The Sudanese refugee children must be given the tools to master the future – with a healthy intellectual and moral foundation. Cardinal Zubeir Wako, until December 2016 Archbishop of Khartoum pointed out: ‘We will have a sad future if there are no qualified intellectuals who have had the benefit of some kind of Christian education’. He is convinced that the Archdiocese must keep the presence of the Church alive in the field of education.

Therefore Uganda Martyrs’ Parish in Mayo which is one of the biggest parishes in the archdiocese of Khartoum founded the Boy’s Model and Our Lady of Hope Girl’s Schools. Here a growing number of children (1495 pupils – 739 boys and 756 girls) receive a solid education from Kindergarten till 8th grade. The population is roughly 1 Million people. Families are big with an average of 5 children per family. The schools offer their service also to non-Christians. About 450 Muslim students are enrolled.

Schools are one of the most important elements of our mission as Catholic Church in Sudan. Education will help the people to start depending upon themselves ‘save Africa with Africa’ to overcome poverty, tribalism, bad traditions that go against the dignity of the human person etc… and thus wars, by starting religious, human and economic development. The schools in our parish give us a way to evangelise directly and indirectly through our witness of faith. Directly: by giving catechism, retreats, in general keeping our sacramental pastoral going on. Indirectly: showing Christian moral in work, education, respect, how we treat people (parents, teachers, students), thus giving signs of our faith in the God of Love. This helps us a lot especially with Muslims.

This year we organised a day for the schools to enter through the holy door in the Cathedral, it was a wonderful experience getting all the graces of the Jubilee of Mercy. It was also an opportunity for the parishioners to tie up more and more with the schools, to make them feel more that these are their schools. And that in the schools we can form really a solid new generation in Faith and academically.

Because of the number of students and to improve their academic level, we organised extra courses in the evening for the weak pupils and for the 8th grade to study for the exams prepared by the ministry of education for the whole country. This is made possible by the extra commitment teachers.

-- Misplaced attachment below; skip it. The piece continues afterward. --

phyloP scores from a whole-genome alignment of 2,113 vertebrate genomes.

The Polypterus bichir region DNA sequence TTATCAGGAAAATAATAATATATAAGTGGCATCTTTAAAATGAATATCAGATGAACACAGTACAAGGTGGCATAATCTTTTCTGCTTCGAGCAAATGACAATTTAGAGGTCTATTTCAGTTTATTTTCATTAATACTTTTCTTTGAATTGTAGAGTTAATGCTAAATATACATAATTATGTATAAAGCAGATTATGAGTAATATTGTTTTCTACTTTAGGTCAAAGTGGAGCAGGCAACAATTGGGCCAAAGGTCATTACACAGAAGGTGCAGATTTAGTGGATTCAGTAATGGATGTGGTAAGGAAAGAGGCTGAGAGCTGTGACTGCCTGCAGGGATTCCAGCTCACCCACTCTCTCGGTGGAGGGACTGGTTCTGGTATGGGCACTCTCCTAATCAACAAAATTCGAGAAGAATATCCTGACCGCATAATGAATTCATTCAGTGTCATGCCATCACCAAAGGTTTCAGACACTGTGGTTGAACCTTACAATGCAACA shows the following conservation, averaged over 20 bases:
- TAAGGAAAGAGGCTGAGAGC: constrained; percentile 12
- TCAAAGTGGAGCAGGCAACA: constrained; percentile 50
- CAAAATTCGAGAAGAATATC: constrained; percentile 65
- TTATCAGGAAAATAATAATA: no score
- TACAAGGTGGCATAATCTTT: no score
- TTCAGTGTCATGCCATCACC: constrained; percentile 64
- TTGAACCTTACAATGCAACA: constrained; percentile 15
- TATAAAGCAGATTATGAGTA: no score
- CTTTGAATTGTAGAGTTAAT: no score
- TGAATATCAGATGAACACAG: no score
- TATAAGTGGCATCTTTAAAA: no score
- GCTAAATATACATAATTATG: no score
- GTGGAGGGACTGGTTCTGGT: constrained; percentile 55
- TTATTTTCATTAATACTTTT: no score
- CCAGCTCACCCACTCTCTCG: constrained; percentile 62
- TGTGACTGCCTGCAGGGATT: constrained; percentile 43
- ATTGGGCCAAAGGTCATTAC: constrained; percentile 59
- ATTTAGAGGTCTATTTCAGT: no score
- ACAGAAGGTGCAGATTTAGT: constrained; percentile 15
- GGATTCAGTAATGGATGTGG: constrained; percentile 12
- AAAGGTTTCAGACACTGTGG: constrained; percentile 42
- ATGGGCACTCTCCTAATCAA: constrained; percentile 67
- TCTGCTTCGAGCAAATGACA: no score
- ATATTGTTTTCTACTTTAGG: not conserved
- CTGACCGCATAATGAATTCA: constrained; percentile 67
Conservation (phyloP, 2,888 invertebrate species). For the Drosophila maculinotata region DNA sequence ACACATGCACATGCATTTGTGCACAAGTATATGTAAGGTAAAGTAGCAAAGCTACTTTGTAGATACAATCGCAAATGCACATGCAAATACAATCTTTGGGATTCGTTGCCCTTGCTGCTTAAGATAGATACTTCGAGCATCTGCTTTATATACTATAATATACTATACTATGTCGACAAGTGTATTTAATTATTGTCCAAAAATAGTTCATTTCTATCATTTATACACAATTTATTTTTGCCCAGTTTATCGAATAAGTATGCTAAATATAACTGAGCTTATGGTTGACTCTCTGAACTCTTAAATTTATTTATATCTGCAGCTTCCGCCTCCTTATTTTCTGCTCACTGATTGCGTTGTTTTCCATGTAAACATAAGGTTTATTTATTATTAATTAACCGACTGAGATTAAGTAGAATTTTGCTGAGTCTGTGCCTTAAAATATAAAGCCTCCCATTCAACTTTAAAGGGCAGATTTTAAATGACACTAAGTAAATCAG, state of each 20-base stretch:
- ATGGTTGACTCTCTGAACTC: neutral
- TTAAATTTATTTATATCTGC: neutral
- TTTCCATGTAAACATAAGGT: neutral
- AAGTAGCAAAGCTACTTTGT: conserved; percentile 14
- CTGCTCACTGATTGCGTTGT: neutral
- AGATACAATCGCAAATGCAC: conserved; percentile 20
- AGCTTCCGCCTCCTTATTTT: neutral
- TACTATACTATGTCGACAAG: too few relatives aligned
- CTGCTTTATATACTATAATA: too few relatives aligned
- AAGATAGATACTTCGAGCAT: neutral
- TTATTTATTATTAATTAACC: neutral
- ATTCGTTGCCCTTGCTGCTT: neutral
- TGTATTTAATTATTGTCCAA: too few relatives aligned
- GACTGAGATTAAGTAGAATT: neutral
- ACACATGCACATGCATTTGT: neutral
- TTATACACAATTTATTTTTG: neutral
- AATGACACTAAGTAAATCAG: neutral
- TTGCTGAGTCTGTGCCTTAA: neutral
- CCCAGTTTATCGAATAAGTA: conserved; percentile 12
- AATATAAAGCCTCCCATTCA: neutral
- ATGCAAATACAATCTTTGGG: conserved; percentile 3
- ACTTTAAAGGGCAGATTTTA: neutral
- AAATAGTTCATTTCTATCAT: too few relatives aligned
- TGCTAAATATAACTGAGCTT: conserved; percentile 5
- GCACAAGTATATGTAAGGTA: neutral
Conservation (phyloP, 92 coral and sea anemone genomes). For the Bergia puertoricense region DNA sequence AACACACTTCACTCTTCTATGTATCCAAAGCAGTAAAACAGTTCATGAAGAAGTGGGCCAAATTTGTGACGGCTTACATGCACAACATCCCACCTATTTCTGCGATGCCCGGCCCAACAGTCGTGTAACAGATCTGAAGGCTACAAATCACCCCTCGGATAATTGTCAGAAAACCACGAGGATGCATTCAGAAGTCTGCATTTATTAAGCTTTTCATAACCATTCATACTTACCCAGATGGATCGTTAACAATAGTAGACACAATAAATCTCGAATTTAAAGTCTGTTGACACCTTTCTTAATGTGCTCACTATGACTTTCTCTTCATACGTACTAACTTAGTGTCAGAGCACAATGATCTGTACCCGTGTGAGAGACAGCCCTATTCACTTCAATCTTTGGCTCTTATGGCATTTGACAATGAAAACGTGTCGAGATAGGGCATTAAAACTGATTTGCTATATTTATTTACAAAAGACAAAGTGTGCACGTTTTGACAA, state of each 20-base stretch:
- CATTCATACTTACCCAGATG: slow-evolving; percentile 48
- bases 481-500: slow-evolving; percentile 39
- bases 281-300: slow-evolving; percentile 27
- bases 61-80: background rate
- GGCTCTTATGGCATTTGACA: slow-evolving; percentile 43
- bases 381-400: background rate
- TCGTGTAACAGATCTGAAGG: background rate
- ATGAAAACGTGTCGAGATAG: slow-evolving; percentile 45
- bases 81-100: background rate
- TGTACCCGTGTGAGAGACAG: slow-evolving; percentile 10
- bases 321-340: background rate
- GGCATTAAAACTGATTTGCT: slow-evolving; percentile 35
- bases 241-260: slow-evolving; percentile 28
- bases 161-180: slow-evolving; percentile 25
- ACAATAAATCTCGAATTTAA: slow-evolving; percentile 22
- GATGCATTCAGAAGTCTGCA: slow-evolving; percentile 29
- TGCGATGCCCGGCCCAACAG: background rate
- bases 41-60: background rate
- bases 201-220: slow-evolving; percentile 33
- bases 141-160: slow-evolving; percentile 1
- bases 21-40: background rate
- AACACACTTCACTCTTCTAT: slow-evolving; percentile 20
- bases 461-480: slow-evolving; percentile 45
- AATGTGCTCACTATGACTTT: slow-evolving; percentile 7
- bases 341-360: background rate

Our normal pastoral activities inside the schools are going well: inauguration Mass and at the end of the academic year, Christmas Carol, retreats. Weekly catechism was given in classes; religious films were shown to the students. 

Concerning our financial situation we still face two major difficulties. The parents who are very poor, some of them have more than two kids in our schools, cannot afford paying the school fees in full or partially. The second is that almost all the parents are displaced people (from the Nuba Mountains, Darfur, Southern Blue Nile and South Sudan).

Most of these people depend on casual labour earning only enough for daily subsistence of the family. The people have migrated mostly from the war zones and have suffered the consequences of war. They find it difficult to understand the importance of educating their children. Still they think of withdrawing their children from school and send them into the streets and markets to beg some money. This is why we don’t insist too much on them paying the fees, but rather take the side of the child who is the main beneficiary. However, being in touch with the parents through meetings, and parents seeing their children well treated and improving in their studies, has encouraged some of them to contribute as much as they can.

Nonetheless our support is desperately needed. We help to cover the costs for the growing salaries (due to inflation) for 38 very committed teachers and 6 workers, for water and electricity and for the maintenance of the 40 year old school buildings. Our help makes it also possible to provide the younger pupils of the poorest families with a breakfast.

Mgr. Michael Didi Adgum Mangoria, the new archbishop of Khartoum writes us: ‘I have always appreciated the help that ACN has granted us for many years, in this historical moment in which South Sudan and Sudan are facing the challenges of their new reality after the birth of South Sudan. In this context the schools are playing an essential role in their respective zones. Thus I fully endorse the project for the good of the families and countries at large.’


This article can be found in Mirror 0317.